This post was originally published on Feb. 3rd, 2009 under the title Away with the Myths.
In most parts of the world, being bilingual is seen as an advantage. Back in Peru, my maternal grandfather sent my mother and her sisters to a bilingual (English/Spanish) school from kindergarten on. My parents sent both my sister and I to that same bilingual school. I hope to do the same for my daughter – send her to a bilingual school, that is. And, it seems like we’re not alone. According to some estimates, 75% of the world’s population speaks more than one language.
The most natural way to grow up
But for “many people, especially in countries like the U.S. with a monolingual mainstream culture…being monolingual is the most natural way to grow up,” according to Barbara Zurer Pearson, author of Raising a Bilingual Child. This might be the reason why, in this country, there are so many misconceptions about growing up multilingual.
So, in an effort to promote bilingualism, I thought I’d try to dispel some of these myths for you. Let’s see how many you’ve heard…
Five common myths about raising bilingual children:
- Growing up with two or more languages will only confuse your child.
According to everything I’ve read, this misconception has been around for a long time and apparently it goes back to issues of immigration in the United States. Educators used to tell immigrant parents that it was better for their children to speak English at home – erroneously stating that early exposure to two languages put children at a disadvantage. This is why there are so many third-generation Chavez(es) or Rodriguez(es) in the West that do not speak a word of Spanish. Newer research actually shows there are many advantages to being bilingual, including flexible thinking.
- It takes longer for bilingual children to learn how to speak.
The author of Raising a Bilingual Child, Barbara Zurer Pearson, says this myth is not supported by any scientific evidence. In fact, “with respect to most developmental language milestones, bilinguals are either at the same level as or ahead of monolinguals.”
- They will only end up mixing both languages.
This is inevitable and it’s harmless. But to monolinguals, it’s proof that the child isn’t really able to tell his languages apart. The actual term for this behavior is “code-switching” and there’s absolutely nothing wrong with it. I do it and it’s not because I’m not completely fluent in both English and Spanish, but because sometimes a word sounds better in the language I’m not using.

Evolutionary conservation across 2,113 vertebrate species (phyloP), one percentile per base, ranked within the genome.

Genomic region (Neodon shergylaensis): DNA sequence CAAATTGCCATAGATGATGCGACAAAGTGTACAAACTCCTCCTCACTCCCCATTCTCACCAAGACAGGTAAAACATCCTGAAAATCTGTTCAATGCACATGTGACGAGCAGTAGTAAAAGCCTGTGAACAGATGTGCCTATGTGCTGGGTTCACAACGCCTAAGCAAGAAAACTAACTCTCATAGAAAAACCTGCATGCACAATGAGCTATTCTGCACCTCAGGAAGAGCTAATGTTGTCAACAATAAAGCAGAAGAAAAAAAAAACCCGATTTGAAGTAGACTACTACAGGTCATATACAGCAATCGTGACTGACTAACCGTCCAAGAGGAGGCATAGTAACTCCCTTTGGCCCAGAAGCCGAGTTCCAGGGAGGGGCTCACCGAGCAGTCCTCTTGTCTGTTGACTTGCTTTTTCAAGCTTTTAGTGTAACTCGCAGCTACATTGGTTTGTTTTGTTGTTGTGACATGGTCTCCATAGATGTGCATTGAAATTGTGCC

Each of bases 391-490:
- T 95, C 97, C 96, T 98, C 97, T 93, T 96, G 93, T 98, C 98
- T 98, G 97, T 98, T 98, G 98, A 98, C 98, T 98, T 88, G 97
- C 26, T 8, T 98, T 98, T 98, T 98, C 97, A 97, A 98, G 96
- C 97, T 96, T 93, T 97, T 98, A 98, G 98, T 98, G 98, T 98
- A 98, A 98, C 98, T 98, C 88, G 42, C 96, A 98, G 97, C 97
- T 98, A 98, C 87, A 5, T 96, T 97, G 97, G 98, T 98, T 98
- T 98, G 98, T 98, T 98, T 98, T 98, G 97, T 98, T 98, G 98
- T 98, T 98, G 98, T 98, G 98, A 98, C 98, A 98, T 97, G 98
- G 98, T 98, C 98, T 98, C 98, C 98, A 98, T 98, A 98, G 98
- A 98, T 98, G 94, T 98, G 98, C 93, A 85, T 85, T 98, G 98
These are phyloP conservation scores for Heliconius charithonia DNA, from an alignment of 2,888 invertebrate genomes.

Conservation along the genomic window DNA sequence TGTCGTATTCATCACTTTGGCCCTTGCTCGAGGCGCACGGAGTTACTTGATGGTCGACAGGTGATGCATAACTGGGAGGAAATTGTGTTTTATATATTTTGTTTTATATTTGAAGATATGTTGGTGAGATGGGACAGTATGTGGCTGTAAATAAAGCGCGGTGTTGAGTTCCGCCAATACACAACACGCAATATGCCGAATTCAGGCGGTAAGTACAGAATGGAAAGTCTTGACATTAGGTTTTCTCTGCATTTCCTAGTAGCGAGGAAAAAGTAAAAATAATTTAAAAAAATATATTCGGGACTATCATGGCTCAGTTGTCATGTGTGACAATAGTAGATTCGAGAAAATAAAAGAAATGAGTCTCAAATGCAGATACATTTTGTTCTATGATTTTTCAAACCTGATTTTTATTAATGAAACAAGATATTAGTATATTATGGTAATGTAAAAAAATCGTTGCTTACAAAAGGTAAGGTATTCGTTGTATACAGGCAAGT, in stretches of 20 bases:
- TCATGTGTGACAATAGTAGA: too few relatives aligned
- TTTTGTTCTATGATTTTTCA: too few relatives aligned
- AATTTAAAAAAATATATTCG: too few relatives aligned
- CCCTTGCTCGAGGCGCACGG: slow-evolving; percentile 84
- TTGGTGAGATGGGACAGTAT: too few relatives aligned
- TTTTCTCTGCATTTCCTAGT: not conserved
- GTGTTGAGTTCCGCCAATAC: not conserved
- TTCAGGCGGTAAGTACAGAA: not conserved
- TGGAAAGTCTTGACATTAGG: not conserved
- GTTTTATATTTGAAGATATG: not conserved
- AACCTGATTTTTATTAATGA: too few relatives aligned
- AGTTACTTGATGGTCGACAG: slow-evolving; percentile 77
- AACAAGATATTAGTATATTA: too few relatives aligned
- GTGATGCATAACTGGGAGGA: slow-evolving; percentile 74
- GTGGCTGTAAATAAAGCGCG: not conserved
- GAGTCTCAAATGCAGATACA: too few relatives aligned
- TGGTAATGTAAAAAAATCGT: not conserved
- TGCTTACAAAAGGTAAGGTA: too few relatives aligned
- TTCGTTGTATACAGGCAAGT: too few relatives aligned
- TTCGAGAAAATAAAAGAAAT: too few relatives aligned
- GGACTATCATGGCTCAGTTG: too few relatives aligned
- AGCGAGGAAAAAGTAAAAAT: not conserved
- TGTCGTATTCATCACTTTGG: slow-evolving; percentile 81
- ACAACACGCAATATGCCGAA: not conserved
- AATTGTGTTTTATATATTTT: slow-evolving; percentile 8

- It’s too late.
It is never too late. It is only easier when they are younger. According to the Multilingual Children’s Association, the critical period is from 0-3 years of age. “Brain imaging studies show that languages in bilingual infants are stored closer together in the brain than in later bilinguals.” This only means that after 3, children have to put more effort into learning a new language.
- There is only one right way to do it.
In fact there are several ways of raising a child bilingual. The right way is what works for you and your family. Consistency is key. So, whatever method you choose, just make sure you stick to it!
And, if you still have your doubts about all these myths, just ask somebody from Belgium, Canada or Switzerland – among others – where bilingualism is the norm, not the exception!
What myths have you encountered during your bilingual journey?
I will never forget the one workshop attendee back in 2005 who waited until I was finished answering individual questions after my workshop had ended and people had taken their photos and we were the only two left in the room.
She had waited to inform me that I was telling people incorrect information, and that I was aiding in creating language delayed children. I was so stunned and so taken aback by her incorrect research that I simply smiled and told her we were all entitled to our opinions and that my web site had the recent research links.
The myths continue, but it is thanks to web sites like SpanglishBaby.com and people like us who will chunk away at the misconceptions bit by bit!
.-= Beth Butler´s last blog ..Win Award-Winning Boca Beth Bilingual Products for Children and Jump Start Your Child’s Second Language Journey Today! =-.
I was born in 1971 to parents who had immigrated from Cuba. My parents spoke only Spanish at home (of course my siblings spoke English since they were learning in school). When I entered kindergarten, I was placed into a “bilingual program” which is a complete misnomer. The intention was to “straighten” out my language skills, which meant teach me to speak only English since I was speaking in both (this no a bilingual approach, but subtractive instead). I spent all of kindergarten and half of 1st grade in this program, when I was then transitioned into a mainstream classroom.
The result? My Spanish suffered immensely. So much so that at 38, I find myself having to learn so much Spanish again in order to hopefully teach my daughters.
It’s sad that a second language is seen as a hindrance in this country when all over the world being multilingual is an asset. Some of the most brilliant people in the world are multilingual. When will the ignorance and fear in this country end? Because ultimately that is at the root of the opposition of learning another language.
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Great post! I really appreciate reading posts with great information and inspiration. We moved last year to a part of the country with very little dual language schools and it’s driving me crazy! I speak to my son in both languages and the looks I get at the grocery store are funny. I know in my heart that he’s growing up with a global approach to life and for that I am happy.